(1)    Born again Christians are in the New Covenant and not under the Old Covenant (Luke 22:20).

(2)    There is progress in revelation in the Bible; it is not “flat” but progresses to its climax in Christ. (Many Scriptures reveal this, e.g. Ephesians 3; Hebrews 1:1-4; I Peter 1:10-12, etc.).

(3)    Christ has raised the standard of sanctification above the Mosaic Law.  Christ’s Law, as in His teaching and that of His Apostles, is more demanding than the Ten Commandments alone, but New Covenant believers have the indwelling Holy Spirit to enable them to live out Christ’s teaching (e.g. all of Jesus’ teaching, especially Matthew 5-7 and the Epistles).

(4)    The Biblical Covenants are distinct.  There is not one over-arching covenant (which was an invention of Ulrich Zwingli in the 16th century).  In Romans 9:4 the Apostle Paul mentions “the covenants” (plural) and in Galatians 4:24 he writes of “two covenants”.  These are obviously the “old” (Sinaitic) covenant and the new (Christ instituted) covenant. The idea of one over-arching covenant is foreign to the Apostles’ writings.  Each God-given covenant was for a different purpose and had a different sign.  Each sign was appropriate for the respective covenant and pointed to it.  The four main covenants are as follows:

  1. The universal covenant with Noah in which God promised never to flood the earth again.  The sign for this covenant is the rainbow (Genesis 9:8-17).
  2. The covenant with Abraham in which God promised land and a multitude of descendants.  The sign was circumcision (Genesis 15 and 17).
  3. The Covenant with Israel through Moses in which God promised national prosperity on the condition of obedience to His laws.  The sign of the Mosaic Covenant was the Sabbath (Exodus 31:13-18; Ezekiel 20:12, 20).
  4. The New Covenant, prophesied by Jeremiah and inaugurated by Christ through His atoning sacrifice, which is open to all who repent and believe on Christ, having been regenerated by the Holy Spirit.  This gives eternal life and God’s laws are written on the heart of believers.  The sign of this covenant is the cup in communion representing Christ’s shed blood (Luke 22:20; I Cor. 11:25).

(5)    One of the often unrecognized snares of Covenant Theology is that its advocates impose theological constructs on Scripture and seek to make Scripture fit these presuppositions.  For example, “the covenant of grace”, “the covenant of works”, “the moral law”, and so on.  These phrases may be useful and convenient.  But it all depends what one means by them.  As they are not biblical phrases it depends on the content assumed to be in them.  We must allow the Scriptures to speak for themselves and not twist them to fit our theories.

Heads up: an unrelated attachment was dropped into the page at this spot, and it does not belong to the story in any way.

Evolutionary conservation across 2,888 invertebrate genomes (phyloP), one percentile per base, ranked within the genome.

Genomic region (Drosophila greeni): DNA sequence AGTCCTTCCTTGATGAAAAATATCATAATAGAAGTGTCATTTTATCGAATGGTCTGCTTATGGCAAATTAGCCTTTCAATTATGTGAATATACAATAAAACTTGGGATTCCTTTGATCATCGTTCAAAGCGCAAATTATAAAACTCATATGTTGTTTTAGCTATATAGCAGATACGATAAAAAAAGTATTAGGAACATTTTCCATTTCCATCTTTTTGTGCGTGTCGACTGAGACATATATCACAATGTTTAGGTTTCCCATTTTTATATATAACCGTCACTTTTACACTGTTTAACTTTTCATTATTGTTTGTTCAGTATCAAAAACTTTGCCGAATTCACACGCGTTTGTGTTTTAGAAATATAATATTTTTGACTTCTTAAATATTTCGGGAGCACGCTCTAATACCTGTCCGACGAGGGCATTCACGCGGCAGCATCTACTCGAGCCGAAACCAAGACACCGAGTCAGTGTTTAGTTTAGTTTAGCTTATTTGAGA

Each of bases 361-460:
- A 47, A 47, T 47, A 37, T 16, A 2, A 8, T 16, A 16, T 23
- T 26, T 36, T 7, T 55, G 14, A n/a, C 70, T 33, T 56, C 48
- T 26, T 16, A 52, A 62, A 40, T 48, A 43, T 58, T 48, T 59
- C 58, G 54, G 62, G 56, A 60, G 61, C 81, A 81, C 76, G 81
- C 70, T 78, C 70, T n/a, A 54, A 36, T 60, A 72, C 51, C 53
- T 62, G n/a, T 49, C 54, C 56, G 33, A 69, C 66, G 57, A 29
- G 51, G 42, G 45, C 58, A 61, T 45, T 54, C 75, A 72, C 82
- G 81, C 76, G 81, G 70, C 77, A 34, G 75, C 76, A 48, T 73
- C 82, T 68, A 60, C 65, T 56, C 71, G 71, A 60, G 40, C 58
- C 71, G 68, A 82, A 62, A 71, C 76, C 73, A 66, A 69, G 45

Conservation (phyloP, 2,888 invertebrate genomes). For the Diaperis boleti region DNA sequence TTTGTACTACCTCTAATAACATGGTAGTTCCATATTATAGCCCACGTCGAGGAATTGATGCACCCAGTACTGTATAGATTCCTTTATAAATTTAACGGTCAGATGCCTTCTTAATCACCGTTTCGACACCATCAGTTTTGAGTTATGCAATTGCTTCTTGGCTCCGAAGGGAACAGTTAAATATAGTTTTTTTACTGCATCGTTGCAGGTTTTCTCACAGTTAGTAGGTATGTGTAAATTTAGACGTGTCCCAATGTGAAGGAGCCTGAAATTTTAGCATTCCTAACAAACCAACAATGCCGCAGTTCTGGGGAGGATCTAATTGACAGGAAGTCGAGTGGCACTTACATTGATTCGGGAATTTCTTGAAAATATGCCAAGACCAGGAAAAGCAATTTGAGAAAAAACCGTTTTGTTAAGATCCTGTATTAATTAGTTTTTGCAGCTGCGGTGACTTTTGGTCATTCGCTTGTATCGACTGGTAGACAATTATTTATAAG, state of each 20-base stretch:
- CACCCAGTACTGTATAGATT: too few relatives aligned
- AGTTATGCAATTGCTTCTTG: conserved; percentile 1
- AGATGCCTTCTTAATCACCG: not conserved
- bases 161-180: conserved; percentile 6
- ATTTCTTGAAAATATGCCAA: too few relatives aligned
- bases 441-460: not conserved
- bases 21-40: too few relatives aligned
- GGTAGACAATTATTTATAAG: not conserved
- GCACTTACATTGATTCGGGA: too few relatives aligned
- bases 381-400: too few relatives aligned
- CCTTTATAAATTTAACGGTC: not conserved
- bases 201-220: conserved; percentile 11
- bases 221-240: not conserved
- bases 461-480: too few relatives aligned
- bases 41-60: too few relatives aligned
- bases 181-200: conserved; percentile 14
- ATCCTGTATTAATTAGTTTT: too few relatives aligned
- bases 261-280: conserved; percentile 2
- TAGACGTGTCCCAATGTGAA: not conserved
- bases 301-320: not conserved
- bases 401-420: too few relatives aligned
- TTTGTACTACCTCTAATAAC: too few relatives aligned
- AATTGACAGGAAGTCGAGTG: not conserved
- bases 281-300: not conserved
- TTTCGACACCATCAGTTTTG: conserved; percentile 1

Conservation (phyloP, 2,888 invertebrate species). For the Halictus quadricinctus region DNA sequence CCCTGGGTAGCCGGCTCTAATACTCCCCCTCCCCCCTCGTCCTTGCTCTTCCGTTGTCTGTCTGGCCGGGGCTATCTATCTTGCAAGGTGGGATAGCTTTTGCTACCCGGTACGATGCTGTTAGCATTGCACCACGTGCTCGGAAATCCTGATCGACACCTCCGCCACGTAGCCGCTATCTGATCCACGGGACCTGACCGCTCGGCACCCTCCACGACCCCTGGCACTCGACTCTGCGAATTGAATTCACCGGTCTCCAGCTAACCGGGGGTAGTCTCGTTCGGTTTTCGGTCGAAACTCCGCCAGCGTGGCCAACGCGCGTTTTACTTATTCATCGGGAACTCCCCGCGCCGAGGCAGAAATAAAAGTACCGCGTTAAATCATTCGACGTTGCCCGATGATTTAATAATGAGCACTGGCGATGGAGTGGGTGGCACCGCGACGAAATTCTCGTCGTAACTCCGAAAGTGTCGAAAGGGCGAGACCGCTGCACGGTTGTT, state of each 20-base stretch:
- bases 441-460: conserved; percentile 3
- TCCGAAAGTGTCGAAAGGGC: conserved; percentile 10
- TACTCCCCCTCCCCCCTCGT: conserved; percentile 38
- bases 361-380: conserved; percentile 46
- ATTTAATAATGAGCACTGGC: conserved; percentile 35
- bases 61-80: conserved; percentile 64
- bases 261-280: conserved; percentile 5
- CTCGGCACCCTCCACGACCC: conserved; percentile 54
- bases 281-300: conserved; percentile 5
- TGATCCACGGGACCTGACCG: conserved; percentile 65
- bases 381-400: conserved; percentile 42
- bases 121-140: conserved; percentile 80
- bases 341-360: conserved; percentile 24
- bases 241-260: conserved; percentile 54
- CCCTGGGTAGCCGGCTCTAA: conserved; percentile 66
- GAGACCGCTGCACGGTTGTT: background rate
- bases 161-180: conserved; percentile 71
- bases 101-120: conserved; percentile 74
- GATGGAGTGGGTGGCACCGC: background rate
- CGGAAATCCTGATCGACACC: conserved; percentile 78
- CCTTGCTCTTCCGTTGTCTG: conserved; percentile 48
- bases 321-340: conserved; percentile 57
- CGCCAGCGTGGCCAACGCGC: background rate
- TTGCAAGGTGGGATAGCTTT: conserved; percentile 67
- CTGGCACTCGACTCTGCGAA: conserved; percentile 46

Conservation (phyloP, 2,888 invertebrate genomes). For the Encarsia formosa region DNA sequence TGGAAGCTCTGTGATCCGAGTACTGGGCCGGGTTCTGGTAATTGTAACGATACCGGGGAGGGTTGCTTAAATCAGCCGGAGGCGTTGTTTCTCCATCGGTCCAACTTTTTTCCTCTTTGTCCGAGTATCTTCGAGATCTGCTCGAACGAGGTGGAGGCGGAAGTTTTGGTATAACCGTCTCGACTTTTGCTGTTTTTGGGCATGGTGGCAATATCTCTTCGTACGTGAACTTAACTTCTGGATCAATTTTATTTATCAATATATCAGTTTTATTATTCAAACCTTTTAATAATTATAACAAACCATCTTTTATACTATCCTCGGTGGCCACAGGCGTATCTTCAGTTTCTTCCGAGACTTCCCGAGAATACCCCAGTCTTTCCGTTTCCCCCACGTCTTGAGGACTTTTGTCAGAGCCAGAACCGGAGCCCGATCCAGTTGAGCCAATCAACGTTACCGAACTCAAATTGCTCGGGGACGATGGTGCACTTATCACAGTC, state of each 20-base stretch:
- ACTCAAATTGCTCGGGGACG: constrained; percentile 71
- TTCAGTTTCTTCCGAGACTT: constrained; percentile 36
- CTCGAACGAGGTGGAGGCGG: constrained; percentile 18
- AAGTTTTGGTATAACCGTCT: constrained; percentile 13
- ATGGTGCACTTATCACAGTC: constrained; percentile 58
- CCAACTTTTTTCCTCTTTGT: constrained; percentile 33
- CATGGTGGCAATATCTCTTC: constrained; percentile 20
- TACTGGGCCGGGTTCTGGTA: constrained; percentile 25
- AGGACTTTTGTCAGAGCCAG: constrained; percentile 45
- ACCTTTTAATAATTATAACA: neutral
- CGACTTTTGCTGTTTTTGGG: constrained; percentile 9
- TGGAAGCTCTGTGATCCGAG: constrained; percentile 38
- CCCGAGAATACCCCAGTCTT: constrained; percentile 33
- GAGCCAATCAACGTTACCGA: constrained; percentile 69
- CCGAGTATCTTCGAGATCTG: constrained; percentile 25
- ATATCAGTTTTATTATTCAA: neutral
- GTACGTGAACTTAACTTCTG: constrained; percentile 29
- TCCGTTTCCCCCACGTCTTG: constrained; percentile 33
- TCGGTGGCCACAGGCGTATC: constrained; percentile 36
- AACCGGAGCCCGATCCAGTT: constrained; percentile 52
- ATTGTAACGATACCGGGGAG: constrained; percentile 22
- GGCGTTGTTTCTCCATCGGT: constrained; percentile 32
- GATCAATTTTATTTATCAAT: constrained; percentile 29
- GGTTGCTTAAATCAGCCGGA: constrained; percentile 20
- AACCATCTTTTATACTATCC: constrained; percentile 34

(6)    The traditional division of the Old Covenant Laws into civil, ceremonial and moral, has no biblical foundation.  Apparently this division was first devised by the medieval Roman Catholic theologian, Thomas Aquinas.  It was taken up by John Calvin and has become a tradition, though not a sound and biblical one.

(7)    The Reformers were great men, or at least God made them great, but they were not infallible and they often made mistakes.  In parting with Rome they carried a lot of baggage with them, including infant baptism and the idea of a sacral society (union of church and state).  In fact it was adherence to the sacral society principle and fears of what might happen to the Reformation if they rejected the church/state link that caused Ulrich Zwingli to withdraw from accepting believer’s Baptism to which he was initially attracted.  And it was Zwingli who invented Covenant Theology to provide support for his clinging to infant baptism.

New Covenant Theology is not new, though the title is fairly recent.  Its basic truths are firmly rooted in the New Testament and have been held by various individuals and groups down the centuries.

These points merely touch the surface.  To learn more see the following from the growing body of literature on the biblical doctrine of New Covenant Theology.

What is New Covenant Theology?  An Introduction: by A. Blake White. 60 pages.

The New Covenant and New Covenant Theology: by Fred. G. Zaspel. 61 pages.

Christ: Lord and Lawgiver over the Church: by John G. Reisinger. 20 pages.

New Covenant Theology: Description, Definition, Defense: by Tom Wells and Fred Zaspel.  Foreword by Douglas Moo.  Commended by D. A. Carson and Tom J. Nettles.  324 pages.